Cardillo added that NGA’s workforce of about 14,000 employees will be empowered by advances in data science. But he added that there’s just no replacing human analysts.
“Yes, our business is to know the earth, but our business is really to understand human intention, and the only way you get at that is when you use humans to infer future activity of other humans. It’s an innately human activity. So yes, we’re pushing hard, we’re recruiting hard our data science component, and our skillset on our staff, but we have not let up to ensure that we have the right number, the right balance of those people that can drive that data science to help us understand that human intent.”
However, the human workforce does need help getting a handle on the sheer volume of data that’s produced. Planet Labs, the company with 150 satellites, takes 1.5 million satellite pictures a day. Since those satellites launched, they’ve taken a total of 730 million pictures.
“In my era, if an image arrived at our agency, either a human exploited it, or it didn’t get exploited,” Cardillo said. “It went into the library, and you might go get it later, but it had to have eyes, through a microscope, onto a table, and somebody had to write something down saying, ‘This is what I saw.’ We can’t keep up that way with that kind of volume.”
At a recent geo-intelligence conference, NGA crunched the numbers and found that it would need 6 million imagery analysts to keep up that flow of information. But since NGA can’t do that, Cardillo said the agency is trying to leverage technology to get most out of its current workforce.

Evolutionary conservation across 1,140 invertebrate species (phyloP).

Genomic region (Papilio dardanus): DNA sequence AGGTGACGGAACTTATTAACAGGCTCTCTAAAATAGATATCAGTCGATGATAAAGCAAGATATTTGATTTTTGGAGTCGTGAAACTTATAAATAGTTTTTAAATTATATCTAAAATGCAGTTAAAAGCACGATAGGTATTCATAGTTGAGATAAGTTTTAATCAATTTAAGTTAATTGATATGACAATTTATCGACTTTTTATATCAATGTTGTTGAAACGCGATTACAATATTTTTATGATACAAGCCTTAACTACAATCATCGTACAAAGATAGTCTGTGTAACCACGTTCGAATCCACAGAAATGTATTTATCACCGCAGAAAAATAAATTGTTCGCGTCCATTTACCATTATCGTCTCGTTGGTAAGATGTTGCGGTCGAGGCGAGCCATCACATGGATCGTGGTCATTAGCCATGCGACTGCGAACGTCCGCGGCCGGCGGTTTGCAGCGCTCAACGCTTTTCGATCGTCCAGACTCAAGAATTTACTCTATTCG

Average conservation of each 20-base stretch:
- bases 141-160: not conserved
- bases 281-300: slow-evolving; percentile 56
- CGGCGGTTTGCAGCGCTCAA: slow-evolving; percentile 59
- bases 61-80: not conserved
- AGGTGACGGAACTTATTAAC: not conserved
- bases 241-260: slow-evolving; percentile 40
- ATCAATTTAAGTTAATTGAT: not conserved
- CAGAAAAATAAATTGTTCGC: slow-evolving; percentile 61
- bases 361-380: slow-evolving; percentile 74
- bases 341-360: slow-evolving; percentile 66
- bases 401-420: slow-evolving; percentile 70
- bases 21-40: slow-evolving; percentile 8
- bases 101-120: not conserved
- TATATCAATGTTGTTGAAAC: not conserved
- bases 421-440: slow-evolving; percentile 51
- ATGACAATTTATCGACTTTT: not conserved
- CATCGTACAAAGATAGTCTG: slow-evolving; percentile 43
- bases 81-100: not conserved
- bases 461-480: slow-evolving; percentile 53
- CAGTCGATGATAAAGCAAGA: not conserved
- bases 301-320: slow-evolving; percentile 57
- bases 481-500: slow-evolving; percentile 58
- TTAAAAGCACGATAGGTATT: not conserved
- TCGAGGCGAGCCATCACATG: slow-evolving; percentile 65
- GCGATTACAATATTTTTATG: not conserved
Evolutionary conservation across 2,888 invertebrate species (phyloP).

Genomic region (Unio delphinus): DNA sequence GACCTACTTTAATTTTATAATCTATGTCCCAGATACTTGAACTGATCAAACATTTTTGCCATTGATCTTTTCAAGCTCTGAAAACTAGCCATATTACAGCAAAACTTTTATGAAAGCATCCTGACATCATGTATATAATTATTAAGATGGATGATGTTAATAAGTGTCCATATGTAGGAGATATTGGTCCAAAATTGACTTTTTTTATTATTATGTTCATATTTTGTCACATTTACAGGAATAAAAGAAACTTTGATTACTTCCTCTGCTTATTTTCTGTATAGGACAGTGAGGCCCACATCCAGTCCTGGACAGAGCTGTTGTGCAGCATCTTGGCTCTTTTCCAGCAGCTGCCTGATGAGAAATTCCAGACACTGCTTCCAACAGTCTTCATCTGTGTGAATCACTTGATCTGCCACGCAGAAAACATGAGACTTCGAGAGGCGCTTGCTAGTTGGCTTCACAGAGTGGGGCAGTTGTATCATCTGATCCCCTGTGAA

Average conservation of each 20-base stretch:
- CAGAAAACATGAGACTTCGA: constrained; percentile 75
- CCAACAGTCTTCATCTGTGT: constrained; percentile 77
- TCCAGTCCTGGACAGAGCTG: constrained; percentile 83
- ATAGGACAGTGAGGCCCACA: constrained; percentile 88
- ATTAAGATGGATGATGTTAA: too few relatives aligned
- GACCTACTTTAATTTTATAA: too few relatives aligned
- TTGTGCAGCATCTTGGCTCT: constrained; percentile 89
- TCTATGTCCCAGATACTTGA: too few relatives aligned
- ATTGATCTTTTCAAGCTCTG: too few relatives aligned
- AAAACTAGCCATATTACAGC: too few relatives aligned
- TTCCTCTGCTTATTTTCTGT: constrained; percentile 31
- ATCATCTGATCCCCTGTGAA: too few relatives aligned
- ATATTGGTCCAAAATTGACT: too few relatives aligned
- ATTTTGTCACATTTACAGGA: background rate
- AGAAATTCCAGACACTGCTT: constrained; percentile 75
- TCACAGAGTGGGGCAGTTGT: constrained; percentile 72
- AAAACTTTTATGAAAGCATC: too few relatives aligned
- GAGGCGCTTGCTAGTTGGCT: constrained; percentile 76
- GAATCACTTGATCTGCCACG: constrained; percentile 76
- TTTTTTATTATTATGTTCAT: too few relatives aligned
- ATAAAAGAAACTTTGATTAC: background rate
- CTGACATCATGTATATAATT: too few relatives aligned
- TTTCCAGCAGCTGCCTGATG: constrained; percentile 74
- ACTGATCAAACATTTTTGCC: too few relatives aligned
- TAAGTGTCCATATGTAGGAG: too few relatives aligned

More recently … he said technology has gotten better at detecting what wasn’t in an image yesterday that’s now new — simple objects like buildings, roads, railroads and vehicles.
“As the computer gets better at that, it can help us to understand where there are changes in not just from day to day, but in what we call patterns of life — hostile threat, adversarial capability that we seek to understand, employment of a missile system. It isn’t just about that missile, it’s about everything that’s around it. … What the computer can is help us filter, detect the change, and cue the human — that’s my expert, that’s that intellectually curious, analytically driven person to the right point in time, so that they can employ the grey matter and answer the really important question, what does it mean?”
But NGA data doesn’t just stay in the intelligence community. NGA data contributes to natural disaster recovery, and in medical emergencies, like an outbreak of Ebola in Africa. And the past month, the agency released a new map of Antarctica that’s publicly available online.
“We’re able now to contribute a baseline understanding of a place that had very little scientific understanding,” Cardillo said.
But amid a rise of artificial tools, Cardillo said the agency spends more time checking the quality of the data it receives.
“It has become more difficult to have coherent, connected conversations about the veracity of information, the pedigree of the information. Those good old days in 1983 [where] if you were my customer and we’re in a top-secret room, and I hand you a picture, there’s no question about where it came from — who handled it, who controlled it, etc,” Cardillo said. “We spend a lot more time now on that, because as much as I am appreciative of these commercial companies that we contract with, I then have to make sure it was handled properly. We do spend a lot of time on this, and we will spend more.